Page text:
Sam Sifton Introduces His New Cookbook
A special message from Sam Sifton: Good morning, good afternoon, good evening, all. I’m excited to introduce you to my new book, a collaboration between The New York Times Cooking and the publisher Ten Speed Press: THE NEW YORK TIMES COOKING NO-RECIPE RECIPES. It’s a collection of 100 prompts for improvisation in the kitchen, along with tips and observations to aid you in this new style of cooking, one that is entirely your own.
You may have come across some of these no-recipes before, if you happen to subscribe to “What to Cook,” my newsletter for NYT Cooking. I’ve been writing them every Wednesday since 2015, mostly as a chance to celebrate the way so many of us actually cook, riffing on what ingredients we have. They were notes from my house to yours, ideas for dishes more than developed instructions for them: scallops painted with white miso thinned with mirin, say. Broil those or grill them, then scatter some chopped scallions over the top, with a sprinkle of sesame seeds, and serve with rice. You don’t need a recipe for that. You just make the food you see in your head when you read the words and see the big, beautiful photographs from the team of David Malosh and Simon Andrews.
Cooking those may well change how you cook forever. It did for me. How I cooked, before no-recipe recipes: I’d shop for every meal. I’d leave the office in the evening and stroll to the market to pick up whatever I needed to make whatever recipe I had chosen to make, and I’d use those ingredients to cook my meal.
This felt very Parisian, but really all I was doing was assembling meal kits. I was starting from scratch each time. Now I stock my larder with alliums and beans, with lots of cured meats and different sorts of rice and pasta, with stocks and cheeses and oils, canned fish, various sugars, lots of spices and herbs, fresh and dried, and of course with loads of condiments: hot sauces and capers and chutneys and pickles and vinegars. This pantry is at the very heart of no-recipe cooking.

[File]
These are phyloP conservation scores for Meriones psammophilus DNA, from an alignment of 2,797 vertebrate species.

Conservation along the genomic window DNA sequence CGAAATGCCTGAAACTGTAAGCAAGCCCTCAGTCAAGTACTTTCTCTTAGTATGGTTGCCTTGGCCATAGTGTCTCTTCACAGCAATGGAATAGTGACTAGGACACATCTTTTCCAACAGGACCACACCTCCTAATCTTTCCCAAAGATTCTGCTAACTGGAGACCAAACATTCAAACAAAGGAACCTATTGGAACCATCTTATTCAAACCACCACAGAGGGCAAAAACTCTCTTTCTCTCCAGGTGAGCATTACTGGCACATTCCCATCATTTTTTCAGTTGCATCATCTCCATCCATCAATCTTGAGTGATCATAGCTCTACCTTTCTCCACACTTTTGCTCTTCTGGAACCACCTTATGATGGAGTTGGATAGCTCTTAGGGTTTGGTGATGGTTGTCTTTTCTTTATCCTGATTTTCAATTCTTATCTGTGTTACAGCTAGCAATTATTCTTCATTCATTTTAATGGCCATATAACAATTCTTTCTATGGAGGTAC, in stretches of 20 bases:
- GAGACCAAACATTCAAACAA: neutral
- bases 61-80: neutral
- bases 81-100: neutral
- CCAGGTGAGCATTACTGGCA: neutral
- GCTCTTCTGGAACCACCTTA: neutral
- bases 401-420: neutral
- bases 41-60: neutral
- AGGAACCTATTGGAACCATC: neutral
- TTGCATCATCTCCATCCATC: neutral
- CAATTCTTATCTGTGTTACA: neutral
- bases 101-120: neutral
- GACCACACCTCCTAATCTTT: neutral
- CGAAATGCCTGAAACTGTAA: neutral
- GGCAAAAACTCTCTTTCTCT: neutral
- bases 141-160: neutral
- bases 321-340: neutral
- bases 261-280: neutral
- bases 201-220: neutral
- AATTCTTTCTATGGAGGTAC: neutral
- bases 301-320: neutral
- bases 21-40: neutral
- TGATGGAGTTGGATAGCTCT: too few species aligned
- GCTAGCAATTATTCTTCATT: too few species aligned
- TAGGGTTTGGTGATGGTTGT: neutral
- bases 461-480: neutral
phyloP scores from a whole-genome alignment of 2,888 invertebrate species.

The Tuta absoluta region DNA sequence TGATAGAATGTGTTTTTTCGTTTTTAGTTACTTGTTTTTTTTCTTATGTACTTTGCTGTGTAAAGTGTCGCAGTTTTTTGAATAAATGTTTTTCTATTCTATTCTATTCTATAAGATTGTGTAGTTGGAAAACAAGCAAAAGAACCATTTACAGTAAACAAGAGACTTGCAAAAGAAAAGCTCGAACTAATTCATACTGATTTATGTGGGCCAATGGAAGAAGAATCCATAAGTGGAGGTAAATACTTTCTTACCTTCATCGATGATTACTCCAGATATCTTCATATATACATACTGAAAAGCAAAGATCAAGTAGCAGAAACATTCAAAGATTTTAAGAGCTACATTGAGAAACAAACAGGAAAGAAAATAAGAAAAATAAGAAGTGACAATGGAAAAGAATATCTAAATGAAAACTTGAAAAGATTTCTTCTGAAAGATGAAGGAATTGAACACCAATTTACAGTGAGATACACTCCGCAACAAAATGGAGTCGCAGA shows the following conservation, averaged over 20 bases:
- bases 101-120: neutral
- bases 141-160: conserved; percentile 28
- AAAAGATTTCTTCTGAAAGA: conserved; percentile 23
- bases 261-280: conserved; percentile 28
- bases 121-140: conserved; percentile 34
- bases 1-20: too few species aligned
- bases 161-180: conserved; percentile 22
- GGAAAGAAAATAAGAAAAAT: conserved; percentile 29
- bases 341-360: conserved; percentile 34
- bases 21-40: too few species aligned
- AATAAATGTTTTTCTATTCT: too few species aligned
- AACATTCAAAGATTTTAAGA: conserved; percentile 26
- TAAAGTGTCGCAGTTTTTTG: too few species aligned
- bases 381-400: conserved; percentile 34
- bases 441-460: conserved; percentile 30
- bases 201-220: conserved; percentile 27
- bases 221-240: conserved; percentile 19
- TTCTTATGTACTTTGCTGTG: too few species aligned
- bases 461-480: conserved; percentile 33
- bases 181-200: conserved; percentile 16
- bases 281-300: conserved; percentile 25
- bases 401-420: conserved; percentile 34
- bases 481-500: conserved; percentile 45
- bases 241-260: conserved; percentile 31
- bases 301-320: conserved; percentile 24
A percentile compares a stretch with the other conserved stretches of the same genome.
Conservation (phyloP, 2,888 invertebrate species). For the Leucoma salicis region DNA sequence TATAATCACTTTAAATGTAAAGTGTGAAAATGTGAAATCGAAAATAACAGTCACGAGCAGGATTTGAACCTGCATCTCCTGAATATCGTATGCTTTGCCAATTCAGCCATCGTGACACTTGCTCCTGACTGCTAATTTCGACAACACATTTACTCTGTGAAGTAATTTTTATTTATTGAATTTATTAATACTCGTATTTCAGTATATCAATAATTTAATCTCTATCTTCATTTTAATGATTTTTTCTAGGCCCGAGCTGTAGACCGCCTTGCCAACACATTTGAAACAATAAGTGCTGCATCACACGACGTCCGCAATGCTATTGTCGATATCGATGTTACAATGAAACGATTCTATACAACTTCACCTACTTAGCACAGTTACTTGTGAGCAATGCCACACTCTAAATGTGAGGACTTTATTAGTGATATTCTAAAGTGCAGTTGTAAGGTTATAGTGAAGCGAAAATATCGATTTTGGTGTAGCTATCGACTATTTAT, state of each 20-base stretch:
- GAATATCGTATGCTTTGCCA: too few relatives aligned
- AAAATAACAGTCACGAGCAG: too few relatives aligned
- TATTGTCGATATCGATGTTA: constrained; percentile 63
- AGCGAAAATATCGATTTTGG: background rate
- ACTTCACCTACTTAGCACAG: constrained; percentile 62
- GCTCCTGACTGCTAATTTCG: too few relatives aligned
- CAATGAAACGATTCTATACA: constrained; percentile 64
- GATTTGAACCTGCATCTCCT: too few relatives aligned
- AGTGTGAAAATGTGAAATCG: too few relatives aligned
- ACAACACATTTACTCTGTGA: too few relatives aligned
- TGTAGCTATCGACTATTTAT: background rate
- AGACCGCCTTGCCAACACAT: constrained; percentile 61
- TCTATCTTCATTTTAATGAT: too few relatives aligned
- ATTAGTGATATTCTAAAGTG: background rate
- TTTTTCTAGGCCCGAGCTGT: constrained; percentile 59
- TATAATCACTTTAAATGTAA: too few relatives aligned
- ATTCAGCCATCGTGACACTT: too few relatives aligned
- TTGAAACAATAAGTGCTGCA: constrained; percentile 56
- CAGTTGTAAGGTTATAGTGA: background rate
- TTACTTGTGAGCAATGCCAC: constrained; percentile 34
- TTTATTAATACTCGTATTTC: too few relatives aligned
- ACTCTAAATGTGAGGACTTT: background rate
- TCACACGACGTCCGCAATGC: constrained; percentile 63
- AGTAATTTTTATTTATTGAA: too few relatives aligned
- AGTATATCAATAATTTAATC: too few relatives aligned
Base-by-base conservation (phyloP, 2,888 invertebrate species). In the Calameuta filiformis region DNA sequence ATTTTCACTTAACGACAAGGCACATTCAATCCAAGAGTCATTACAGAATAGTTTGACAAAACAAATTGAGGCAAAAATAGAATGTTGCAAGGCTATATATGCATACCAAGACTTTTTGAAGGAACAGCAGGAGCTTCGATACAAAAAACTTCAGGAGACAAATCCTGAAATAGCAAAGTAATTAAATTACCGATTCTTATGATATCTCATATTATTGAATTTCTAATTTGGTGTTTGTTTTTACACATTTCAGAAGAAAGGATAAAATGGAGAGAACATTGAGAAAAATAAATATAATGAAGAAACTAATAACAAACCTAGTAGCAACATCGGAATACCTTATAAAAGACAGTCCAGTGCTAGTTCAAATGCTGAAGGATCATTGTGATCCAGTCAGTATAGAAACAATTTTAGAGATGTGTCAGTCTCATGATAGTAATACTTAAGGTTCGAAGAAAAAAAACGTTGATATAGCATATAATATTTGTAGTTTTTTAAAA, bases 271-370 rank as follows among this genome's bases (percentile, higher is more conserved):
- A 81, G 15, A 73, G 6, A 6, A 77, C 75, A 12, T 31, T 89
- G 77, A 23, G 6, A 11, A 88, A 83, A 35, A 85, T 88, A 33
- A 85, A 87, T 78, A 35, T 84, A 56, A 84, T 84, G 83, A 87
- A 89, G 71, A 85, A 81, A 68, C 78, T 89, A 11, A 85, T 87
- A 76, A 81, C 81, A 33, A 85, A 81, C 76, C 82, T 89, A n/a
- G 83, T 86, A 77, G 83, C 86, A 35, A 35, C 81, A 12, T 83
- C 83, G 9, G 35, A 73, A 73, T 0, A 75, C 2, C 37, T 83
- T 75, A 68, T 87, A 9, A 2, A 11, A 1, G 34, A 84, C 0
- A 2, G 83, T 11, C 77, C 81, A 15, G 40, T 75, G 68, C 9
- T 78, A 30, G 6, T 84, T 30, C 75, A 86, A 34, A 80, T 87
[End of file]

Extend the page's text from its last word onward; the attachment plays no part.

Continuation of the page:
Actual recipes are great, of course. We built NYT Cooking on a foundation of 20,000 of them. But I’ve been thrilled to see over the years how readers react to these more informal no-recipe recipes, with their casual, unceremonious instructions for a vernacular cuisine. They’ve told me it’s freeing, to be unbound from the need to be exact, to be encouraged to follow their instincts, truly to taste as they go. I hope this book is one that will bring them – and you – great joy.
One of the other things I do in the “What to Cook” newsletters is to tell you what brings me great joy – not just recipes, but cookbooks and novels, poems and pieces of music, television series and wonderous strange corners of the Internet.
Lately that’s included Sufjan Stevens’s haunting song “Tell Me You Love Me” and S. A. Cosby’s electrifying novel “Blacktop Wasteland.” I’ve spent hours inside the South Korean police procedural “Signal,” and thrilled to my colleague Jason Farago’s “Close Reads” series in The Times: art criticism that is also art history, and deeply important.
I discovered a clip of the guitarist Nile Rodgers telling the story of how he arranged “Let’s Dance” for David Bowie. It’s amazing. (Here’s how the song turned out, on the Serious Moonlight tour in 1983.) I found a deeply satisfying police report in the Brainerd Dispatch of Minnesota. I travel every day via the terrific Window Swap.
But mostly I cook. Sometimes that’s with recipes. Often times, increasingly, it’s not. I hope you’ll give “No-Recipe Recipes” a shot, and either way that you’ll come visit me at NYT Cooking. Thanks for reading.